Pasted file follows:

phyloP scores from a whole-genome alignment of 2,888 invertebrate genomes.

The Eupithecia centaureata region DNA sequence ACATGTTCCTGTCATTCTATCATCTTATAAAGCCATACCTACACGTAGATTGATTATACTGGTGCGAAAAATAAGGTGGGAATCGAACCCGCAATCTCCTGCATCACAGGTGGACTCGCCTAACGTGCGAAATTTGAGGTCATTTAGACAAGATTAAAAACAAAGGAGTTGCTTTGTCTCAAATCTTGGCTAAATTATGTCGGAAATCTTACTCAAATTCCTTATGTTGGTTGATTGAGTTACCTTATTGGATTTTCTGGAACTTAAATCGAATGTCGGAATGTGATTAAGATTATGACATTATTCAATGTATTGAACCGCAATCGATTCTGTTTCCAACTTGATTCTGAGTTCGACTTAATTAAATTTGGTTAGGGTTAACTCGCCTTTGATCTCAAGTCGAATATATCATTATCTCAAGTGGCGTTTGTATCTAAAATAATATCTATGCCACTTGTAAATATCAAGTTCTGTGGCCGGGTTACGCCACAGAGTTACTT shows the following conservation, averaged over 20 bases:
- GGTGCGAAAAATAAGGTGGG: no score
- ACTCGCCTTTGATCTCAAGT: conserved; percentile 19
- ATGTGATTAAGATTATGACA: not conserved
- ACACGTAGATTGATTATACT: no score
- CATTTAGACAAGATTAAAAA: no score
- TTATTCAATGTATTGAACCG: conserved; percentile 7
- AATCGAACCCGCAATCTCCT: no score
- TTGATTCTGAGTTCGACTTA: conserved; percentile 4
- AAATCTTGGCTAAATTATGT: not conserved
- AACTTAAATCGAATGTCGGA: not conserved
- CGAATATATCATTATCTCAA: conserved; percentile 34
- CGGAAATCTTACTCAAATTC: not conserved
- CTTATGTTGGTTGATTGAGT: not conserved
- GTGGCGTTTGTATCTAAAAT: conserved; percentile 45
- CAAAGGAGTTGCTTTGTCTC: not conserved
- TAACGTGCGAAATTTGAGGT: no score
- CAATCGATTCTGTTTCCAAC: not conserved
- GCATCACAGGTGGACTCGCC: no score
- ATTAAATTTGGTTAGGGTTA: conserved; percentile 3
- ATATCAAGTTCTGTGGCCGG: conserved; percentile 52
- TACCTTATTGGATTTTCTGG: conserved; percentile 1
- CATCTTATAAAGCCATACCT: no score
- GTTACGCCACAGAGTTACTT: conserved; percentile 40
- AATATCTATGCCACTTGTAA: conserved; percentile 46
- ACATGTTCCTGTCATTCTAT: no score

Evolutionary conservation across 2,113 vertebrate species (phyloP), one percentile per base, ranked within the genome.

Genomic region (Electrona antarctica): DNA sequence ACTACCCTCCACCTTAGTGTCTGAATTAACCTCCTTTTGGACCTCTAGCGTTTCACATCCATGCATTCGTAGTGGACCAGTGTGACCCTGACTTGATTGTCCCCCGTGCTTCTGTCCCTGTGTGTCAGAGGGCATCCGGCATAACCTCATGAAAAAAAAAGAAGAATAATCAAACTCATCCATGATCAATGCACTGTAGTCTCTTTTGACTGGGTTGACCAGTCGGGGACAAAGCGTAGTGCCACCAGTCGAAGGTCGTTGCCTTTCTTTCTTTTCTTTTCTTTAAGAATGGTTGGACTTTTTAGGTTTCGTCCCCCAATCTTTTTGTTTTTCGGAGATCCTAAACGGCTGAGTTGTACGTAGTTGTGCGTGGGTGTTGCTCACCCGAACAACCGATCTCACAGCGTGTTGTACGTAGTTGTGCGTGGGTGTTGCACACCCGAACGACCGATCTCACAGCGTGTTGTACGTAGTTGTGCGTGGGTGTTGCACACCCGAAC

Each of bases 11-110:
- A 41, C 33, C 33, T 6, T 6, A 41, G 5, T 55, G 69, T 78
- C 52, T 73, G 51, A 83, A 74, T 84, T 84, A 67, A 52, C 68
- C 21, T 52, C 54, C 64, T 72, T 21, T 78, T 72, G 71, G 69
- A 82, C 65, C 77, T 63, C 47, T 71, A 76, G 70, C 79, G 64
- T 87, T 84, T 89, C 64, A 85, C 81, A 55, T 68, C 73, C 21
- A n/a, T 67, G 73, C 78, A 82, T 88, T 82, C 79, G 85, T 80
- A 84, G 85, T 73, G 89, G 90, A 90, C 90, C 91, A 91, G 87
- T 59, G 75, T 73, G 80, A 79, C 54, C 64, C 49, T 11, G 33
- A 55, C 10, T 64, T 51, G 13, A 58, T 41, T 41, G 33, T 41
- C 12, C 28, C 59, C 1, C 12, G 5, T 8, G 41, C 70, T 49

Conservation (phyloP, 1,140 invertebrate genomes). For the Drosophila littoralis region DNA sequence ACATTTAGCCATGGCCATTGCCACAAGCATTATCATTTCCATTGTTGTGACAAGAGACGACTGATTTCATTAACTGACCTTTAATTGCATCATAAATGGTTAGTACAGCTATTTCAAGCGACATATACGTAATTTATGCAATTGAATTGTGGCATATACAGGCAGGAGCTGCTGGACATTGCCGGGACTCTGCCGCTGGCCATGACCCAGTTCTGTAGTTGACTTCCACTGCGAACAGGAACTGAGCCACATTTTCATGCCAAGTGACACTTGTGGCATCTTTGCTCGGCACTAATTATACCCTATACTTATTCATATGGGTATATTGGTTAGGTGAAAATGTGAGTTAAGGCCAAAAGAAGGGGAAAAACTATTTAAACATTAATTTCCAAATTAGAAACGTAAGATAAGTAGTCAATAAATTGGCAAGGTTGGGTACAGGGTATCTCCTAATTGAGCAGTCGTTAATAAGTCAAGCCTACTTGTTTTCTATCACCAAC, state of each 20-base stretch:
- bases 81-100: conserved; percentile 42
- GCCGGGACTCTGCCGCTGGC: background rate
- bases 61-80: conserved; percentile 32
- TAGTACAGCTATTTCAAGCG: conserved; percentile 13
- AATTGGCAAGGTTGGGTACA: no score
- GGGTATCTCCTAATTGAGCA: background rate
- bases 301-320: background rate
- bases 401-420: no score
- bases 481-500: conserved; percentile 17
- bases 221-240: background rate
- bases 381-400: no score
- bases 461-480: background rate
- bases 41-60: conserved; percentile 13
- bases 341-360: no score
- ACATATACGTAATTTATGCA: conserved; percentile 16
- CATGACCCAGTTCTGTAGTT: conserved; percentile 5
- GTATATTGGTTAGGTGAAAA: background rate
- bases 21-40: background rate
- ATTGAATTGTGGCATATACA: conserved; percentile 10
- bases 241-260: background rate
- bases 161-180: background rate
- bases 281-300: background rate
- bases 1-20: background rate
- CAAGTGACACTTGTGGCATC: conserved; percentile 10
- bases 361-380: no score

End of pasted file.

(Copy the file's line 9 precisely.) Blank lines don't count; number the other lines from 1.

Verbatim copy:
- AATCGAACCCGCAATCTCCT: no score